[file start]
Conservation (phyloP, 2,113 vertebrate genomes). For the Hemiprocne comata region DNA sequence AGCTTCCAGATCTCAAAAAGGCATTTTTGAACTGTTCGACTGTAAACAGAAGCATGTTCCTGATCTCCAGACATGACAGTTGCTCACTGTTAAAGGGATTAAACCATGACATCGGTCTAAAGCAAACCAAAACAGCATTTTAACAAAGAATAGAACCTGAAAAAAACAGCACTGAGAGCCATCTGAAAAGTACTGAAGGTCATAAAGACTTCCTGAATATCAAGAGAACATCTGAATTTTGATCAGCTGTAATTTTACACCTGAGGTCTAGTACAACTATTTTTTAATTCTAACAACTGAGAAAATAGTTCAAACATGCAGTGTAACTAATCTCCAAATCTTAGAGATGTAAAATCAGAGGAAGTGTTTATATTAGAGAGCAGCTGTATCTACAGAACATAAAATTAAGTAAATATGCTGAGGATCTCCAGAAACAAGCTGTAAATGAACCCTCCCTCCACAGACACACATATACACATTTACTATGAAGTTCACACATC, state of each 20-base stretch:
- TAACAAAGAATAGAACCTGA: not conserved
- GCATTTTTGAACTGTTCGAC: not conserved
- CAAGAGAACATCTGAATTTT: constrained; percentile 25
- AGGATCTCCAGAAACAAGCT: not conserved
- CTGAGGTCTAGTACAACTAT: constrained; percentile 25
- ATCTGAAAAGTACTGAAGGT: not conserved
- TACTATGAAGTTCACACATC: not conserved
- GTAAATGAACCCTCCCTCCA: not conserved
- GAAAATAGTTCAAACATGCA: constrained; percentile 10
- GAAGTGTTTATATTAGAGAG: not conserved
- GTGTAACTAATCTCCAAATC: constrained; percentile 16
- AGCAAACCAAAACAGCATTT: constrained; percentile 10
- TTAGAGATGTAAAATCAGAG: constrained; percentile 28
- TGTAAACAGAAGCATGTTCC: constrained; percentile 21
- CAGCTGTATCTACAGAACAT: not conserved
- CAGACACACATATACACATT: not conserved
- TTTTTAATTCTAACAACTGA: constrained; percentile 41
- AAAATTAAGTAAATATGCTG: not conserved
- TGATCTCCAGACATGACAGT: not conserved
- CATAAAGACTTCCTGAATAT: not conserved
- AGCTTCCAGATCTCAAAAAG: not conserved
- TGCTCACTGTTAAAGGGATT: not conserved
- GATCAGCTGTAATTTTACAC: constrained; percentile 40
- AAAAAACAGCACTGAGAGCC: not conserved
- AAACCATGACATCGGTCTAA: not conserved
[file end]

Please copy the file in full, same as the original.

Conservation (phyloP, 2,113 vertebrate genomes). For the Hemiprocne comata region DNA sequence AGCTTCCAGATCTCAAAAAGGCATTTTTGAACTGTTCGACTGTAAACAGAAGCATGTTCCTGATCTCCAGACATGACAGTTGCTCACTGTTAAAGGGATTAAACCATGACATCGGTCTAAAGCAAACCAAAACAGCATTTTAACAAAGAATAGAACCTGAAAAAAACAGCACTGAGAGCCATCTGAAAAGTACTGAAGGTCATAAAGACTTCCTGAATATCAAGAGAACATCTGAATTTTGATCAGCTGTAATTTTACACCTGAGGTCTAGTACAACTATTTTTTAATTCTAACAACTGAGAAAATAGTTCAAACATGCAGTGTAACTAATCTCCAAATCTTAGAGATGTAAAATCAGAGGAAGTGTTTATATTAGAGAGCAGCTGTATCTACAGAACATAAAATTAAGTAAATATGCTGAGGATCTCCAGAAACAAGCTGTAAATGAACCCTCCCTCCACAGACACACATATACACATTTACTATGAAGTTCACACATC, state of each 20-base stretch:
- TAACAAAGAATAGAACCTGA: not conserved
- GCATTTTTGAACTGTTCGAC: not conserved
- CAAGAGAACATCTGAATTTT: constrained; percentile 25
- AGGATCTCCAGAAACAAGCT: not conserved
- CTGAGGTCTAGTACAACTAT: constrained; percentile 25
- ATCTGAAAAGTACTGAAGGT: not conserved
- TACTATGAAGTTCACACATC: not conserved
- GTAAATGAACCCTCCCTCCA: not conserved
- GAAAATAGTTCAAACATGCA: constrained; percentile 10
- GAAGTGTTTATATTAGAGAG: not conserved
- GTGTAACTAATCTCCAAATC: constrained; percentile 16
- AGCAAACCAAAACAGCATTT: constrained; percentile 10
- TTAGAGATGTAAAATCAGAG: constrained; percentile 28
- TGTAAACAGAAGCATGTTCC: constrained; percentile 21
- CAGCTGTATCTACAGAACAT: not conserved
- CAGACACACATATACACATT: not conserved
- TTTTTAATTCTAACAACTGA: constrained; percentile 41
- AAAATTAAGTAAATATGCTG: not conserved
- TGATCTCCAGACATGACAGT: not conserved
- CATAAAGACTTCCTGAATAT: not conserved
- AGCTTCCAGATCTCAAAAAG: not conserved
- TGCTCACTGTTAAAGGGATT: not conserved
- GATCAGCTGTAATTTTACAC: constrained; percentile 40
- AAAAAACAGCACTGAGAGCC: not conserved
- AAACCATGACATCGGTCTAA: not conserved